Borked Pseudo Mailed wrote:
> Christian Weisgerber wrote:
> " Unless you explicitly set addresses and routes or enable
> autoconfiguration, IPv6 is effectively disabled. "
> My OpenBSD 4.0 system disagrees with you. I have icmp6
> packets being generated and sent out every day , at boot.
> PF cannot block them. Make a copy of /etc/rc and remove
> the pass rules from your default /etc/rc ,
> set /etc/pf.conf to block drop log all IN and OUT , comment-out
> any pass rules in /etc/pf.conf
> except for inet lo0 if you wish , reboot , when you get a
> prompt check pfctl -si , and see for yourself.

Clever Monkey wrote:

" Can you capture this traffic from the outside?

***** I don't have another computer I can use to do this.
Why would I need to do this when I don't need to do this
with IPv4? A given piece of software either is or is not
a firewall. Has PF been downgraded to being the equivalent
of a Windows firewall now , if it is not installed separately
from the OS it is protecting? I know that dedicating a machine
to use PF is more of an ideal , but it should still work
effectively when protecting itself when running on an OpenBSD
Desktop. It HAS done so for 2 years using IPv4.

Your pf.conf means nothing on early boot, is my understanding.

***** It should mean something if you have deleted the pass rules in
/etc/rc and are still seeing packets passing out AFTER /etc/pf.conf
has loaded.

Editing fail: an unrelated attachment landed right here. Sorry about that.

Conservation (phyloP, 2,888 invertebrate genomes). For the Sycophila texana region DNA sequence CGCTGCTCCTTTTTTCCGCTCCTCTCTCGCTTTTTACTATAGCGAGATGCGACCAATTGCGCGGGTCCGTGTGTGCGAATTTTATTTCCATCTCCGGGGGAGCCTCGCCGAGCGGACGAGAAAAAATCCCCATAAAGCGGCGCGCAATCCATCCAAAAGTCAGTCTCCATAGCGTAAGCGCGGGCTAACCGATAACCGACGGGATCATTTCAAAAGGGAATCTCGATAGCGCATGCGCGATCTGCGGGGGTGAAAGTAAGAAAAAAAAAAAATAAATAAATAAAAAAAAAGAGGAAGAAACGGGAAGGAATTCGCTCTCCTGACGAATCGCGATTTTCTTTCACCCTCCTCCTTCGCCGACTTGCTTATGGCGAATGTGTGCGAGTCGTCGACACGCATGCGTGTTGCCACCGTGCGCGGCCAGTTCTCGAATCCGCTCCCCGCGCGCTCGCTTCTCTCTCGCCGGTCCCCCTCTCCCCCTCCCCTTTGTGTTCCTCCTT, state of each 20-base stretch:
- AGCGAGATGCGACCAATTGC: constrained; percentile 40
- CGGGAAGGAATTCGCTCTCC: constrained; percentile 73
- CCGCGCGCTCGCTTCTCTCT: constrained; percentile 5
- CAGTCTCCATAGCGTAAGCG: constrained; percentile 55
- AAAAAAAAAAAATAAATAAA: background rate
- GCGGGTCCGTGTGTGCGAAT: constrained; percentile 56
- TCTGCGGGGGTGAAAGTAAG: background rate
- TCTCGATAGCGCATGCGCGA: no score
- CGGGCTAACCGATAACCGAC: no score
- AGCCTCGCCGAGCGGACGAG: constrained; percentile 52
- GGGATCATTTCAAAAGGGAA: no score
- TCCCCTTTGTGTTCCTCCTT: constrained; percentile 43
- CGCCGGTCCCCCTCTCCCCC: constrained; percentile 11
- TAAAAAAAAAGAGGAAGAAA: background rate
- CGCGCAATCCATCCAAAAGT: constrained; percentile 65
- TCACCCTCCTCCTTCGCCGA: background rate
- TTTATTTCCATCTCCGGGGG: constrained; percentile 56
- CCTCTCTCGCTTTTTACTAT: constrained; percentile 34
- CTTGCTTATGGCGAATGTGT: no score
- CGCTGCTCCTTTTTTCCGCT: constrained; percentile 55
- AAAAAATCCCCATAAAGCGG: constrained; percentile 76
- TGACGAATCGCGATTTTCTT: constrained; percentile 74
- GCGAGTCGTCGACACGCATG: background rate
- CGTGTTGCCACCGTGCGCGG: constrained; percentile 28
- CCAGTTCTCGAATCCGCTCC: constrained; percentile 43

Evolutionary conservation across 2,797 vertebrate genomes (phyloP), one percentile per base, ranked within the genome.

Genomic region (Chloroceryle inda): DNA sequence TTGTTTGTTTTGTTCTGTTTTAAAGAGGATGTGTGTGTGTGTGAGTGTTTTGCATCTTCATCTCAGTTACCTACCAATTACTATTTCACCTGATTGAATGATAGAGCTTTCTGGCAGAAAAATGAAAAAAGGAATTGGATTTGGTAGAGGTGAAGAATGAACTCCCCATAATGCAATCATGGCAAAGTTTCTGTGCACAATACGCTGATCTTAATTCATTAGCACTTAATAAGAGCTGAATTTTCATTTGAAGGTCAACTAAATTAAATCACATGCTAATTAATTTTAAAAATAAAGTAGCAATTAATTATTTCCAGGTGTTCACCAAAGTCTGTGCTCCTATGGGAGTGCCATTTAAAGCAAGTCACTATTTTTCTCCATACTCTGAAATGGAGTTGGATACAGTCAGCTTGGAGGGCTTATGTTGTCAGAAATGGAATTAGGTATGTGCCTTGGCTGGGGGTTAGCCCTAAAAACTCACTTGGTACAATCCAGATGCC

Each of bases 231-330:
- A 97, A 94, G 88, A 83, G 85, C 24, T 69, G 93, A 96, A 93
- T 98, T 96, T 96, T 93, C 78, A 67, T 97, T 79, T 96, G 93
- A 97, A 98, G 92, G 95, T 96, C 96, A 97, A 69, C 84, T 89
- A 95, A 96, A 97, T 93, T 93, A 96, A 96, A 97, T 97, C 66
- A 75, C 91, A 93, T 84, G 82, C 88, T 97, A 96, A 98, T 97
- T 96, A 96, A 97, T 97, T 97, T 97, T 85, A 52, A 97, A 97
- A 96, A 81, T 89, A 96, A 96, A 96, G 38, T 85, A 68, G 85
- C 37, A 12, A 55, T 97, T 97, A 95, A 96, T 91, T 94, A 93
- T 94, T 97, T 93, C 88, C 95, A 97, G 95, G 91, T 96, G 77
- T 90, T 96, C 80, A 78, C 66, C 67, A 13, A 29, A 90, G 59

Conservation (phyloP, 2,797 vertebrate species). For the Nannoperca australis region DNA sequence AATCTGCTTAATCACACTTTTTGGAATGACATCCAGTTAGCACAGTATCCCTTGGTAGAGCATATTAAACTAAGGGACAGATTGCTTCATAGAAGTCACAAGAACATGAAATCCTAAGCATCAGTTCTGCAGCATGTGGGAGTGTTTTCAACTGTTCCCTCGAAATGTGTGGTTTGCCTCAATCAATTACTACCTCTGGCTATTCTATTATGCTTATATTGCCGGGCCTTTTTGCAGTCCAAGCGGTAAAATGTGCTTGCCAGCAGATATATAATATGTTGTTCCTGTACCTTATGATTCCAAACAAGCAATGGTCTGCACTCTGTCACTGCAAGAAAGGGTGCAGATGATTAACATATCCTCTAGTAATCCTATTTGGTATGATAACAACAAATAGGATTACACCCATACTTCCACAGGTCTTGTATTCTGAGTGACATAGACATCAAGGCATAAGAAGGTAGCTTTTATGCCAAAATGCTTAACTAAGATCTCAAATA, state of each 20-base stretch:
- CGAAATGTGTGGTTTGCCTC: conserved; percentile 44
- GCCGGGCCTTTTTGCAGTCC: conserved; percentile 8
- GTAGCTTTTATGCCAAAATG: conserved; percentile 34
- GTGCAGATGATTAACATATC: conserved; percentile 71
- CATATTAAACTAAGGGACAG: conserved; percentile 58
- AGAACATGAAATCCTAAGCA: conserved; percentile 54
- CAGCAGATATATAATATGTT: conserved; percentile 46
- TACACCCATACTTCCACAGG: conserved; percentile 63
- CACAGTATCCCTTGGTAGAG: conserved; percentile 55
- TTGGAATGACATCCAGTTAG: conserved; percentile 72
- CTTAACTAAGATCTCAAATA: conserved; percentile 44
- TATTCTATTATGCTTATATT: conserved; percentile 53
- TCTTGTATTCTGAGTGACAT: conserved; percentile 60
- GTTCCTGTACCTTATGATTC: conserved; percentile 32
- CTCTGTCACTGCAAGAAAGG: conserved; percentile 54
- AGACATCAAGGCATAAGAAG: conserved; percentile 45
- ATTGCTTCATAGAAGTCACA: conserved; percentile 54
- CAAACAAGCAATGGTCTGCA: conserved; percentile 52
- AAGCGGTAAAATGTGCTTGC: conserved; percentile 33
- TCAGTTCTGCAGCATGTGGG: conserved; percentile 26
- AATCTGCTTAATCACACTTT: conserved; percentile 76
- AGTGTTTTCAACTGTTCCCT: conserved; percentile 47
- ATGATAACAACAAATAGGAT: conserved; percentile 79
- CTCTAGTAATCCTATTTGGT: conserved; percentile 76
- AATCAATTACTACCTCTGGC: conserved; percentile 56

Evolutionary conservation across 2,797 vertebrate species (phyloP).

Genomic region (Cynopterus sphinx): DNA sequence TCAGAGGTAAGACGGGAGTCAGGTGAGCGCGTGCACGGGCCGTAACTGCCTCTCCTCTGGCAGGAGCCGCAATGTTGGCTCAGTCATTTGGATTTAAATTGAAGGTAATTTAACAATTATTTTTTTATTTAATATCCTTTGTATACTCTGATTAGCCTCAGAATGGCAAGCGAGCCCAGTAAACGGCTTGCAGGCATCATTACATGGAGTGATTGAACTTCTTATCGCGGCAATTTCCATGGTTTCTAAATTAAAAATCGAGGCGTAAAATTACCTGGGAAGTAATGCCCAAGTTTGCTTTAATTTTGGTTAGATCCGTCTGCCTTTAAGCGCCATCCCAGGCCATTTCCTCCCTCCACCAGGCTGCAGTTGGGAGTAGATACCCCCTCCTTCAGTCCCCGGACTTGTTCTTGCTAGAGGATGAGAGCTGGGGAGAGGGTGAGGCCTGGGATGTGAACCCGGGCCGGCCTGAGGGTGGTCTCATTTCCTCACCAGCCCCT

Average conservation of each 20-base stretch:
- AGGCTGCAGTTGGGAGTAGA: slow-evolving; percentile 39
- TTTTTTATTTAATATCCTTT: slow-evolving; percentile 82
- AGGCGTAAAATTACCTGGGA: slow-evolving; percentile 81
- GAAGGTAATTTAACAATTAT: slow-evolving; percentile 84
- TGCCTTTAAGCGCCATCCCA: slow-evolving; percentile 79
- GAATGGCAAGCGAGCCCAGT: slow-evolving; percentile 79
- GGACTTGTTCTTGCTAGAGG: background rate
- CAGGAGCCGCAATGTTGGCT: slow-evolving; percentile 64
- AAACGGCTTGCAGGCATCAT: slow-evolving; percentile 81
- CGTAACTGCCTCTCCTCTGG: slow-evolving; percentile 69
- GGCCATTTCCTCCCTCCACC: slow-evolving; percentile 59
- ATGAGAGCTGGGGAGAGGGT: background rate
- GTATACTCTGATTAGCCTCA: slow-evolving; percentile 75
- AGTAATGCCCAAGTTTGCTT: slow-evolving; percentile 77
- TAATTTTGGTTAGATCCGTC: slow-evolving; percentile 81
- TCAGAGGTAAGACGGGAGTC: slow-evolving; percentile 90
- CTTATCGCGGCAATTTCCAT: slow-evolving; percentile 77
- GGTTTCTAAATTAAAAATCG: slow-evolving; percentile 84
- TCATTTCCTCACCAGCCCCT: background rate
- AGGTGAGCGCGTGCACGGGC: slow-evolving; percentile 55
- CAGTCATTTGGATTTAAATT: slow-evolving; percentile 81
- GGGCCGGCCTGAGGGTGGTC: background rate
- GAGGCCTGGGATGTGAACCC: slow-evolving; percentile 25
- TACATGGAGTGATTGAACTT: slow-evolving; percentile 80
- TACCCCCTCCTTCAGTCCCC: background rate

Furthermore, someone mentioned in another thread that pf statistics are
not relevant or accurate for some reason or another. Perhaps someone
can jump in here and suggest why this might be so.

***** If the statistics are not accurate , then this is not Correct behavior.
The PF manual has no mention of this , the PF manual should be updated
and kept accurate. The packets that pass out and the packets that are
sent out and are blocked and dropped are variable , differing numbers of packets get
appended to my logs as well. In addition , other commands report these packets (and the
packets that go out before PF is enabled) , netstat -ss also reports the generation
, direction , and identity of these packets.

That is, using this single box to diagnose things after the fact is not
any sort of real proof. Do you see these packets leave any interface
with a default deny, pass none ruleset in both the rc.conf and then
later in pf.conf?

***** My normal default policies are block drop in log all and block drop out
log all. The only pass rules I have in my default ruleset are for inet
lo0 (IN and OUT). Yes , I removed all of the pass rules from /etc/rc a
very long time ago. Yes , I have tried calling /etc/pf.conf from /etc/rc
from an early point shortly after where /etc/netstart is called from , but
it made no difference.

Really, the only proof you can offer at this point is a tcpdump capture
showing these packet. "

***** I shouldn't need to show such proof , these "problems" are not "my
problems" , they are our problems. I should have given enough information
for others to try to replicate what I am observing. If these are flaws they
will threaten all users. Self-interest should be a very strong motivator.
There are some users who are actually using IPv6 at present. I have very
restrictive firewall rules globally. I am inside of a protected network.
I will probably be one of the last to be directly affected should attacks
commence. I posted originally , and then additionally , to warn others.
I did also wish to find more variables that I could test , in the off-chance
that I somehow missed something , made a silly mistake , and somehow caused
what I have observed to happen. Before I originally posted I methodically
tried a wide-range of things that might have been even tangentially responsible ,
I found none of these had any effect on whether the packets were passed out.

***** An Odd User.